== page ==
Listening to Persuasion, I was once again reminded that I love Austen’s characters. They are hilarious and people you could see today on the street or within your own family. It is amazing how people have not really changed in two hundred years. Hearing about the pride of Sir Elliot and Elizabeth, the “illnesses” of Mary, and the general annoyances of every day family living, it made me realize that life as we know it has not really changed. We may now blog about books or text message our friends, but we are still annoyed by a person who thinks they are better than everyone else or another person that constantly talks about their illnesses that don’t seem to exist. I think that one of the reasons that Austen is so beloved is that she was able to capture the essence of personalities that does not change over time. She also had a great wit that makes these characterizations extremely funny, even after two-hundred years.

I think the major reason that I love Persuasion so much is that I LOVE Captain Wentworth’s letter to Anne and the ending of the novel. To read about poor Anne and being thought of as “on the shelf” at 27 to have a second chance at a relationship with her one great love is so romantic and uplifting. Who cannot read the following letter and not think it is romantic?

“I can listen no longer in silence. I must speak to you by such means as are within my reach. You pierce my soul. I am half agony, half hope. Tell me not that I am too late, that such precious feelings are gone forever. I offer myself to you again with a heart even more your own than when you almost broke it, eight years and a half ago. Dare not say that man forgets sooner than woman, that his love has an earlier death. I have loved none but you. Unjust I may have been, weak and resentful I have been, but never inconstant. You alone have brought me to Bath. For you alone, I think and plan. Have you not seen this? Can you fail to have understood my wishes? I had not waited even these ten days, could I have read your feelings, as I think you must have penetrated mine. I can hardly write. I am every instant hearing something which overpowers me. You sink your voice, but I can distinguish the tones of that voice when they would be lost on others. Too good, too excellent creature! You do us justice, indeed. You do believe that there is true attachment and constancy among men. Believe it to be most fervent, most undeviating, in


I must go, uncertain of my fate; but I shall return hither, or follow your party, as soon as possible. A word, a look, will be enough to decide whether I enter your father’s house this evening or never.”

To have a deep and what you think is unreciprocated love for someone, and then to receive a letter like that . . . wow!! I love the ending of this novel. I like how unlike the 1995 and 2007 movies, it goes into details about how they get together and how all of the main characters fates are tied up.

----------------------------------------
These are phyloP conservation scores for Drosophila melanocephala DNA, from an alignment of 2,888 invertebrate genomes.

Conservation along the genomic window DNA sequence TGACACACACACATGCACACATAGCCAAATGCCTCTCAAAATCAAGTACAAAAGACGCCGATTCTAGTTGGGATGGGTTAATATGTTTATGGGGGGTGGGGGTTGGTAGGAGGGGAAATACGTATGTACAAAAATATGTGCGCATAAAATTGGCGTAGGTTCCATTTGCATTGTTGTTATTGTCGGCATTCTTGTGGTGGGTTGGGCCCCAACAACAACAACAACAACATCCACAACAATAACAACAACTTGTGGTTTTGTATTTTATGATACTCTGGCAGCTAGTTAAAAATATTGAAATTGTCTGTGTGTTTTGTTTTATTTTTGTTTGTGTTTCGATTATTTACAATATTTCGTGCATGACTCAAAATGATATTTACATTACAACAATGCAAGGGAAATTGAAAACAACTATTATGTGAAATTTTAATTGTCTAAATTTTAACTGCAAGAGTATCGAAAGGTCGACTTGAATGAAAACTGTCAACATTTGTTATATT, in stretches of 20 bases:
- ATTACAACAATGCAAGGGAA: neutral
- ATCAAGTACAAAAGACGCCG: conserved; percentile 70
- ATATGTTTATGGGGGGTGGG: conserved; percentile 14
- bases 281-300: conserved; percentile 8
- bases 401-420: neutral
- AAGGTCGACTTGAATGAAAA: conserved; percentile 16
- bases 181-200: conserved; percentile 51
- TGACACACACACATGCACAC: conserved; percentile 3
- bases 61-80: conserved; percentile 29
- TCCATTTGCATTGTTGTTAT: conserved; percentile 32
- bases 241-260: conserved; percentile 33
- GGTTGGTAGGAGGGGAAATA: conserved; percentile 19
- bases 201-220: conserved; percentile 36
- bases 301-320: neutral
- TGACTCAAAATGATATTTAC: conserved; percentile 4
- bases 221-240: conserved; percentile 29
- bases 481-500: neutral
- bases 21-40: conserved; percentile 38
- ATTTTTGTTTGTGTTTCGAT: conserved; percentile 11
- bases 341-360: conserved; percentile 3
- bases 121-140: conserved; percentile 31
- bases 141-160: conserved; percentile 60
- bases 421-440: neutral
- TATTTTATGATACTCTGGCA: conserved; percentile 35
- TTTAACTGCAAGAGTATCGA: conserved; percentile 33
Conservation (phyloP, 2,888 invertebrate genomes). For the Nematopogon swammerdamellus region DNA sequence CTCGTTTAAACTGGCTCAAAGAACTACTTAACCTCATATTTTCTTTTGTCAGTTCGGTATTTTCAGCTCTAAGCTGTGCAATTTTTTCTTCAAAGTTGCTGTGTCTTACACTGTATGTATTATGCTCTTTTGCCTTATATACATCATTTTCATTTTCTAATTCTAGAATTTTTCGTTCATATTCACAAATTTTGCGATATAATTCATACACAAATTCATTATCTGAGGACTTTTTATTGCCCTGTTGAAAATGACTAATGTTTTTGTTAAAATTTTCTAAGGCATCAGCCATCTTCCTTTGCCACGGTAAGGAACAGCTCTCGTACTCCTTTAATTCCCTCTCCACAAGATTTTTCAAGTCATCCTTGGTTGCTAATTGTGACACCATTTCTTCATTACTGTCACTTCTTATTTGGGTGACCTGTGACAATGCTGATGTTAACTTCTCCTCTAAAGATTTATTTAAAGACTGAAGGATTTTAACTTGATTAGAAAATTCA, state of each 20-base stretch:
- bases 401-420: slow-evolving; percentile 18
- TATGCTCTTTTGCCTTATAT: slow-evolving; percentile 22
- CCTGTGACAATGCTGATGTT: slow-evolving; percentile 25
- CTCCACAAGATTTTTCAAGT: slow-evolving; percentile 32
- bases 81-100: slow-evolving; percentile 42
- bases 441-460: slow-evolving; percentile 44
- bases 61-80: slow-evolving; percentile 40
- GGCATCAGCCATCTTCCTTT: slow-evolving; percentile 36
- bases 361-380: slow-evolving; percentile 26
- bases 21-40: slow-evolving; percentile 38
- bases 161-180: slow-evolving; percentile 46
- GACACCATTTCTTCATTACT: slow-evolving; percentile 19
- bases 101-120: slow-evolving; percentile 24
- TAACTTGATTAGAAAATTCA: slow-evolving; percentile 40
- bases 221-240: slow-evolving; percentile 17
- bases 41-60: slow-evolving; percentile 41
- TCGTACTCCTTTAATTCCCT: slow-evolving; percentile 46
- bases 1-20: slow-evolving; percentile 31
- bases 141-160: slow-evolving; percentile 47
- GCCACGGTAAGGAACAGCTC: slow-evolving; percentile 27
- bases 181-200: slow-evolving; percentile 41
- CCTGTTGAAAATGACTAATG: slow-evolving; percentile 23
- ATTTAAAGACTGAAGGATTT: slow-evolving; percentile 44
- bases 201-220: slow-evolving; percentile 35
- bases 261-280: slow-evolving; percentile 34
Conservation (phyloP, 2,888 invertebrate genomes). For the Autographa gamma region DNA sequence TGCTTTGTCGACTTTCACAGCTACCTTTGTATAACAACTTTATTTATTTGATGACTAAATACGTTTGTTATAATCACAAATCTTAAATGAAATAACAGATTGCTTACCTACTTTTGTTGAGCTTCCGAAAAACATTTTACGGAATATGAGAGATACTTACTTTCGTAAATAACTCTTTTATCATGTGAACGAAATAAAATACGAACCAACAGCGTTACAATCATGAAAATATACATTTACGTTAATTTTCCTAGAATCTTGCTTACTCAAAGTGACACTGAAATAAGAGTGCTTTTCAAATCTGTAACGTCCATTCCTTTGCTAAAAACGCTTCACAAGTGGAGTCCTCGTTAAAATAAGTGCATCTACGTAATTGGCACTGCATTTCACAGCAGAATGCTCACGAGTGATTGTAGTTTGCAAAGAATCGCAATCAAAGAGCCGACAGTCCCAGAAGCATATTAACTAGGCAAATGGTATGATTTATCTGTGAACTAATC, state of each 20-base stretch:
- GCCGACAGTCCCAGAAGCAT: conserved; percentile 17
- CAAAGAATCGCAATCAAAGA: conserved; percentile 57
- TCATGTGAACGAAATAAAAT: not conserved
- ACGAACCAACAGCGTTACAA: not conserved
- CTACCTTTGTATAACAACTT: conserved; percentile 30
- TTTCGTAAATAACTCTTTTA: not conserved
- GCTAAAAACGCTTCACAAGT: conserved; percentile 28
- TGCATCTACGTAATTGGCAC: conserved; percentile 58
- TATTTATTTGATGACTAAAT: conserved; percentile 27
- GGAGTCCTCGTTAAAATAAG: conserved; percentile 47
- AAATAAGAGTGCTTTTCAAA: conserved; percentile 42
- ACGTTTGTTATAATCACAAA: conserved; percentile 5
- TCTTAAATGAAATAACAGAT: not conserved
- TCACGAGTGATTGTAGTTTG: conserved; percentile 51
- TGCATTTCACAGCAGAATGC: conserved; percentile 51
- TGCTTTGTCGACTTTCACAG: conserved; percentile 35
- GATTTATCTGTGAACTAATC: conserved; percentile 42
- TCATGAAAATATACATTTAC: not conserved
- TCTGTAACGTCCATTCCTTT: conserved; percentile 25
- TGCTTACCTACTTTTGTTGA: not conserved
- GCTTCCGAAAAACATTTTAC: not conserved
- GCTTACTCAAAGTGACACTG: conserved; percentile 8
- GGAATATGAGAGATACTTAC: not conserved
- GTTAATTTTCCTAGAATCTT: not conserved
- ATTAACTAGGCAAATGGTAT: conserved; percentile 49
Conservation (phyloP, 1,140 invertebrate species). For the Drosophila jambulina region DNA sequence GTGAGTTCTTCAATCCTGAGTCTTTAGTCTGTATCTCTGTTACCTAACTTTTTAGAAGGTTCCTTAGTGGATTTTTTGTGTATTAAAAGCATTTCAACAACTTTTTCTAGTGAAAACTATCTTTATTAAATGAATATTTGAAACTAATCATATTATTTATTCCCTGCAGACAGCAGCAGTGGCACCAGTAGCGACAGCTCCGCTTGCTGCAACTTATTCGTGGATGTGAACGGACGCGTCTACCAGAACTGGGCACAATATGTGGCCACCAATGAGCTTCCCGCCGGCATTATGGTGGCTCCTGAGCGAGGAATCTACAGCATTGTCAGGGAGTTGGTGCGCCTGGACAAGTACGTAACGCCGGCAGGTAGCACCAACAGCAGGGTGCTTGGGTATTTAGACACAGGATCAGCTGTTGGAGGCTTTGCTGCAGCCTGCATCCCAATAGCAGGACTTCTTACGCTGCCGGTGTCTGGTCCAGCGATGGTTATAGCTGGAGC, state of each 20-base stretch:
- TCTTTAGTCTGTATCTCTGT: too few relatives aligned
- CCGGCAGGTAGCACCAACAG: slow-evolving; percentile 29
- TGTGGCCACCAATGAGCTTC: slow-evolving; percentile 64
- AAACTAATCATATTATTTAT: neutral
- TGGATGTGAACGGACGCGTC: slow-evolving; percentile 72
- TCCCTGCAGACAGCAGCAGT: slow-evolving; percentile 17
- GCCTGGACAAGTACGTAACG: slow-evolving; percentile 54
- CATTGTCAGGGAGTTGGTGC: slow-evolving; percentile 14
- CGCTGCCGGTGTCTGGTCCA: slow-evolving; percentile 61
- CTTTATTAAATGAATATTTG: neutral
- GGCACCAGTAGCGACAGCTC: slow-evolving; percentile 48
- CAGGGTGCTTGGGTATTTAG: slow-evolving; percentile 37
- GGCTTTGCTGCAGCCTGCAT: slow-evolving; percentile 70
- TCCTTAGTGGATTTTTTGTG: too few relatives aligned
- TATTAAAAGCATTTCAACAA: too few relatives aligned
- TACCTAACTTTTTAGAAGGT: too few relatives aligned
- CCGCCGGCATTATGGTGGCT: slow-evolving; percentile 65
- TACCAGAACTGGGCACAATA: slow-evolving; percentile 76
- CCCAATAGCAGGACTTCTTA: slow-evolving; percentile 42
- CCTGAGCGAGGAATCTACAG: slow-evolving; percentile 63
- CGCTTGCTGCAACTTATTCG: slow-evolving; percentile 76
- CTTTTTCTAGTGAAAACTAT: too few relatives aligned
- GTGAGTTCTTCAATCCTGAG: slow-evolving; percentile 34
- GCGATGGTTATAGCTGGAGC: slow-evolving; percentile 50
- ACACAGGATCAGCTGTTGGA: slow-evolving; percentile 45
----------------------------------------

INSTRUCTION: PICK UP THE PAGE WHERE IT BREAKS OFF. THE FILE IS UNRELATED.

Persuasion is my fourth item for The Classics Challenge and my third item for the Everything Austen Challenge II. I’m next going to listen to Northanger Abbey!

Audiobook Source: The Kewaunee Public Library

Monday, September 27, 2010

Winners of Mr. Darcy's Little Sister

The two lucky winners of Mr. Darcy's Little Sister by C. Allyn Pierson are Suko of Suko's Notebook and Ashley. The two winners were chosen using They have one week to send me their mailing addresses, otherwise new winners will be chosen.

Thank-you to all who entered this giveaway and your great comments on the C. Allyn Pierson's guest blog and what intrigued you about the novel premise. A very big thank-you to Sourcebooks for providing the new copies of Mr. Darcy's Little Sister for the giveaway. And of course a hearty thank-you to C. Allyn Pierson for writing such a great book and for appearing on this blog with a guest post.

If you did not win Mr. Darcy's Little Sister, but would like to find out more about the novel, please see my review or C. Allyn Pierson's guest blog.

Thursday, September 23, 2010

Lessons of the Heart by Patricia H. Livingston

I had the pleasure of getting to listen to Pat Livingston speak at our Parish retreat this past Monday and Tuesday. Pat has a unique style of storytelling where she is able to bring spirituality together with real world experiences to give an uplifting message.

Lessons of the Heart was Patricia Livingston’s first book published in 1992. In this book, Ms. Livingston has several key points about spirituality that she outlines in eleven chapters and then fills the chapter with real-world experiences to prove the points. The points (chapters) include: Truths for Claiming Life, Life is Mixed, Our Gifts Don’t Belong to Us, Spirituality is Not Removed from Life, Sacrament Is God Revealed in Life, Mercy Is God’s Clearest Sign, Forgiveness Interweaves with Mercy, Suffering Can Lead to Life, We Need to Nurture Hope, The Hunger and the Feast, and Each Day is Grace.

I enjoyed the style of this book. It is written in a breezy style that made me think I was talking to a friend about spirituality, yet there was a deepness to it that conveyed some beautiful and heart-felt messages. The book made me think about several aspects of my own life and how to improve them for greater spiritual fulfillment and happiness. I loved how the book put a positive spin on life and spirituality.

Some of my favorite quotes:

“Only life can teach us truth. Revelation happens in experience. Day to day we learn the lessons of the heart.”

“Our gifts do not belong to us. All we have and are flows out from God. The heart of faith is trusting that the central gift, our life in love, will never end.”

“Life is the meeting place. Spirituality is meeting God in all that life is.”

“In hard times we think that no good thing can happen out of all of the difficulty. But then, imperceptibly at first, some good makes a small beginning.”